It seems that as we get older we suffer more and different types of nail problems. This is generally a true statement, as children and younger adults don’t have nearly as many nail problems as older adults are apt to encounter. The reason for this isn’t necessarily aging, although as we age, certain body parts can change to some degree. Our nails for instance usually thicken as we age, sometimes becoming a source of problems. The reason behind most of the nail problems we face are usually of our own doing, injury being an exception of course.
Nail problems can range purely cosmetic to downright painful. One of the more common painful nail problems is an ingrown nail, which most often occurs on the large toenail although any nail can have the condition. Pressure on the nail or incorrect trimming of the nail can result its curving inward and growing into the skin. Ingrown nails can at times be treated by a program of proper trimming, which involves mainly trimming the nail straight across. There are instances when professional help, including surgery, may be necessary to deal with an ingrown nail.
Bacterial nail infections are far less common, and usually occur as the result of an injury. The nail is normally not permanently damaged or destroyed when a bacterial infection exists, but in some case may become discolored. An injury can also result in a nail becoming streaked or spotted. White spots on the nails are also the result of injuries but are usually relatively harmless, and eventually grow out as the nail grows.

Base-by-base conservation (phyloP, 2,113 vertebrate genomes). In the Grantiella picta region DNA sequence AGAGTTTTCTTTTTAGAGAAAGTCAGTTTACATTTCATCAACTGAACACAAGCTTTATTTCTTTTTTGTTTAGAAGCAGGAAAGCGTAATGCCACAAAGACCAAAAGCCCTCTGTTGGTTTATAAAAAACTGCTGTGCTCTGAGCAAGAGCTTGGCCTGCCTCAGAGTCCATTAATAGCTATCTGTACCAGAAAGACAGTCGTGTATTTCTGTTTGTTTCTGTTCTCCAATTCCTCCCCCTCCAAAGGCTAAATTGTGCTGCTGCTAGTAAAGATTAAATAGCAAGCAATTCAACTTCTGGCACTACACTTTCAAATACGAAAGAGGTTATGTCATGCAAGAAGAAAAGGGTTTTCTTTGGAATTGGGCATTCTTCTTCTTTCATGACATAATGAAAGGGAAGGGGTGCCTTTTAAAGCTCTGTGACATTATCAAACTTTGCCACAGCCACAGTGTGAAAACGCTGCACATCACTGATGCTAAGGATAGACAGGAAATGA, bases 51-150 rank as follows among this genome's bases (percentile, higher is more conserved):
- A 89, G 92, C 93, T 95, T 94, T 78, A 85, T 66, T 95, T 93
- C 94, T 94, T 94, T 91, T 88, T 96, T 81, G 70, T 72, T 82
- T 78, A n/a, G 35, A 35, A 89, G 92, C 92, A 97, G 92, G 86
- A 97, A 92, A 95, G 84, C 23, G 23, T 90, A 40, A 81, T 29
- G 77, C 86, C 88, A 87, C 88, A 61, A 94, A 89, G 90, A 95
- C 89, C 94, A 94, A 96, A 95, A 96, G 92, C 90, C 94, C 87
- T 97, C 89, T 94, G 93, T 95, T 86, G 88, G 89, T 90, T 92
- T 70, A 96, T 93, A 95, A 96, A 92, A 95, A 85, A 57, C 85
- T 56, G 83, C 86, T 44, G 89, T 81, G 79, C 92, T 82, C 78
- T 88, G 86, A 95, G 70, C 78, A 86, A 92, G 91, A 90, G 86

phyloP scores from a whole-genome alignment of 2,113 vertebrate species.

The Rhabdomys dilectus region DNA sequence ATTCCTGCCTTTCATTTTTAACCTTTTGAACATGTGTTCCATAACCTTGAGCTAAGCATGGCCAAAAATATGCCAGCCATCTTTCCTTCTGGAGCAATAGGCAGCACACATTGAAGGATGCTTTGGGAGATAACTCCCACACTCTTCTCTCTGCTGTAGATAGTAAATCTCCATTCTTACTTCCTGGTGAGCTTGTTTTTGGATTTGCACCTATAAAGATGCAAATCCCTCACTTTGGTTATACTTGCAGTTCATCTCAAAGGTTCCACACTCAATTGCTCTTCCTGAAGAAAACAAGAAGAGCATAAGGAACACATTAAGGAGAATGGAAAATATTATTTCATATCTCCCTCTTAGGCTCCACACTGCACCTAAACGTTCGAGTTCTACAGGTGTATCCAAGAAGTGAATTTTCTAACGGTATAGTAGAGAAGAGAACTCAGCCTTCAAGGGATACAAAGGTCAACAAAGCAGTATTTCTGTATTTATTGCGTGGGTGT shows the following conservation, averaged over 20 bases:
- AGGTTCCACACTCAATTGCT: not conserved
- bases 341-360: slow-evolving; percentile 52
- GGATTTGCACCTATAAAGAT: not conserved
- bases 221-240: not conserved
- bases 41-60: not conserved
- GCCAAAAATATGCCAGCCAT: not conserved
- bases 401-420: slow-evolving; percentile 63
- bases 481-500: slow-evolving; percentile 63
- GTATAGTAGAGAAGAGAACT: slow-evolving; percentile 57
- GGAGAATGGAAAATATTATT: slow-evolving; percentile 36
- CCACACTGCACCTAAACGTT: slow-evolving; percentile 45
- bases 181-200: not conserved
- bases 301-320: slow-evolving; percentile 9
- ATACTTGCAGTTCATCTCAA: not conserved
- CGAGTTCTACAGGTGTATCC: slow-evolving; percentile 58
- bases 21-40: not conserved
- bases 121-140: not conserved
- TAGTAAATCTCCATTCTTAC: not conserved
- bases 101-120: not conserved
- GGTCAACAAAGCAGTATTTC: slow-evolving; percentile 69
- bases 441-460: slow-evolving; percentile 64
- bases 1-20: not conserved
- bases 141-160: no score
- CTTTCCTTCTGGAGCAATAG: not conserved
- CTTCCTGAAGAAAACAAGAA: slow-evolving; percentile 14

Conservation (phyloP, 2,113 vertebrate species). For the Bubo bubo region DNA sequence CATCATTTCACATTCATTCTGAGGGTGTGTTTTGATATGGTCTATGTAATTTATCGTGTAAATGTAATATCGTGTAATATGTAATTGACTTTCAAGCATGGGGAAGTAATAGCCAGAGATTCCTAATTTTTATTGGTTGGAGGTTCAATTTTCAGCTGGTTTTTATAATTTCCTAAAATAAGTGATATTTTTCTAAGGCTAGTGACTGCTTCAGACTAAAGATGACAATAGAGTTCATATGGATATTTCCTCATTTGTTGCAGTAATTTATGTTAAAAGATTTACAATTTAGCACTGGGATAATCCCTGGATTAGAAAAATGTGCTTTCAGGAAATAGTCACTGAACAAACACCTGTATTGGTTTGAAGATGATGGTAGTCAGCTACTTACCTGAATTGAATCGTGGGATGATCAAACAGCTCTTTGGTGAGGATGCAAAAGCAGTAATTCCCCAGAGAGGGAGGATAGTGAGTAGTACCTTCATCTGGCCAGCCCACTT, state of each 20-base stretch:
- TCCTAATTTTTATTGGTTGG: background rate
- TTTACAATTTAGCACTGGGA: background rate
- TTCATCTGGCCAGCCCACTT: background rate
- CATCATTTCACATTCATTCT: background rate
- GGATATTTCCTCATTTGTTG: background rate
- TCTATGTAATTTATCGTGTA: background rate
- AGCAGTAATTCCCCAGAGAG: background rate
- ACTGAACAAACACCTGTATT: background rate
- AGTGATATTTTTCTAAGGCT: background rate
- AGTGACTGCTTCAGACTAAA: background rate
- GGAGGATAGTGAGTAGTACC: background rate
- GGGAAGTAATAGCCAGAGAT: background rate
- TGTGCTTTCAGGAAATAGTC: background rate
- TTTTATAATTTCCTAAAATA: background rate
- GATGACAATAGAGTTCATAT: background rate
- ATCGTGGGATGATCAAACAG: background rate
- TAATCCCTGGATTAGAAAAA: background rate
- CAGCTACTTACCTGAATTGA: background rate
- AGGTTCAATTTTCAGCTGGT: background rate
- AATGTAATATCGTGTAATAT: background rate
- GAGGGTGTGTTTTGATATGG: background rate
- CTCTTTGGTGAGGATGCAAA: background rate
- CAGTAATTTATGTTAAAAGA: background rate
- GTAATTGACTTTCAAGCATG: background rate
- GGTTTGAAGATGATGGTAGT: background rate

The weak nails become highly prone to breaking and cracking and cause irritation to the sufferers. To deal with this issue, you gave to strengthen them and diet plays a great role as a nail strengtheners. In addition, there are companies which produce effective nail strengtheners.
Symptoms of Other Diseases
Many nail disorders are not the result of any intrinsic problem with the nail itself, but are instead symptoms of another disease or disorder. A doctor can tell quite a bit about our general health by examining our nails, particularly the fingernails. The next time you visit your doctor, if he or she looks at your hands, they are probably examining your fingernails for any telltale symptoms.
Persons suffering from diabetes will often have nails that take on a yellowish or jaundiced look. A yellowed nail can also be a symptom of a lung disease, especially if the nail is thickening as it turns yellowish. The bed of the nail has a few tales to tell as well. If red, a heart condition may be present and if pale, the person may be suffering from anemia. Kidney disease can have a strange impact on a nail, turning it half pink and half white. If the nail is all white, there may be a liver disorder that requires attention.
By following a pattern of good personal hygiene, properly trimming both fingernails and toenails, keeping the feet clean and dry at all times, and by wearing shoes that fit well, most nail problems can be avoided.